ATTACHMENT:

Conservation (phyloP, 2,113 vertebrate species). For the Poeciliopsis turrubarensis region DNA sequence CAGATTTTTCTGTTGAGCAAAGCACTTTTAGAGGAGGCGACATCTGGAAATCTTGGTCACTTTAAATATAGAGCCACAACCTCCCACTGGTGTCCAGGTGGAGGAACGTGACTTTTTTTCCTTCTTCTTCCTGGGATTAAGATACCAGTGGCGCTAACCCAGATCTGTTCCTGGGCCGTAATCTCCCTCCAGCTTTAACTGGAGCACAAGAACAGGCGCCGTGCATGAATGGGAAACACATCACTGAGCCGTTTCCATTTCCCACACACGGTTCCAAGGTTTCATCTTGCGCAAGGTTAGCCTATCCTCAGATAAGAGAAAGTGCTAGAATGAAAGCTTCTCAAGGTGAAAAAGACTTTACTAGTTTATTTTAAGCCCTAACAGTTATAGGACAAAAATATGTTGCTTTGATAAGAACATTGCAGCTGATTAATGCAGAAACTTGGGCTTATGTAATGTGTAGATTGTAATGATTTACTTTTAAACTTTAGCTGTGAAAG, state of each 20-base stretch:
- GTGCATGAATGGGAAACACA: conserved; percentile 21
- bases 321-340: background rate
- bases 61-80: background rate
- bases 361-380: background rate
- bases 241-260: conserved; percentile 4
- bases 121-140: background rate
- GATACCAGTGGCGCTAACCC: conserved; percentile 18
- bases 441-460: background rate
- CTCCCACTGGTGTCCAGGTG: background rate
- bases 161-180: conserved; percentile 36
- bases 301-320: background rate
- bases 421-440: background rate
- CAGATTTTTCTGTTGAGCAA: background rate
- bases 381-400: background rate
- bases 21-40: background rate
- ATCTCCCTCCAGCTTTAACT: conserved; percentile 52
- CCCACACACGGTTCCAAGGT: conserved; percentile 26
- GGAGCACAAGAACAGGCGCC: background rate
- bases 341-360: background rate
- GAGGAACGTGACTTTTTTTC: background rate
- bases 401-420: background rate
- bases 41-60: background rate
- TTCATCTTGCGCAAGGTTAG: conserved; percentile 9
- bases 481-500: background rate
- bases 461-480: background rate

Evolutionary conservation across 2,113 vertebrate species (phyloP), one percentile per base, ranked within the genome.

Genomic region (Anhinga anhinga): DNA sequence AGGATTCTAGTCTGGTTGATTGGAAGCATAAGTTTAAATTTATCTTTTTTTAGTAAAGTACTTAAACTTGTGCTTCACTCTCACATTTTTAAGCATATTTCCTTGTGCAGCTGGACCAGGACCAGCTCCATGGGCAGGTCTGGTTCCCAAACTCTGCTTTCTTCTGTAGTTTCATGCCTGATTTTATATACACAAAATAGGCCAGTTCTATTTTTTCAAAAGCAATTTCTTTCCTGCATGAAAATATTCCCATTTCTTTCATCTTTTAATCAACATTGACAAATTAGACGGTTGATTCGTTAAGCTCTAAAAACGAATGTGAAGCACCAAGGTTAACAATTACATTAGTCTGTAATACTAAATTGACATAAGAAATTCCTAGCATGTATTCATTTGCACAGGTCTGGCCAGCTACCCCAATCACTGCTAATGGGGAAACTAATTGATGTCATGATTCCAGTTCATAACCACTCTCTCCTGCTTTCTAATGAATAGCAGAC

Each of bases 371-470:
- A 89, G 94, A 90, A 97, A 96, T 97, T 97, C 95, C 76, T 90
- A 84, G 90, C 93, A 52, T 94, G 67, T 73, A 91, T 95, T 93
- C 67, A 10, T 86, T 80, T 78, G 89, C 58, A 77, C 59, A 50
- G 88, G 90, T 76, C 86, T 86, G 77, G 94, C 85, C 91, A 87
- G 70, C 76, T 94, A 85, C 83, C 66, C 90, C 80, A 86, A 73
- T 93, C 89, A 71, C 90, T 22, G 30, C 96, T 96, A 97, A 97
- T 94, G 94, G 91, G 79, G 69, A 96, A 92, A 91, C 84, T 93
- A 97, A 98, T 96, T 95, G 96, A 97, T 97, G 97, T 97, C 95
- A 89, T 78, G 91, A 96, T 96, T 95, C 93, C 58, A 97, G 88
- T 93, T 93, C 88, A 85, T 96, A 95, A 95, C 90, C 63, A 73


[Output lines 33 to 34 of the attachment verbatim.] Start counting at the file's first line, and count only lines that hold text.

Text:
- G 88, G 90, T 76, C 86, T 86, G 77, G 94, C 85, C 91, A 87
- G 70, C 76, T 94, A 85, C 83, C 66, C 90, C 80, A 86, A 73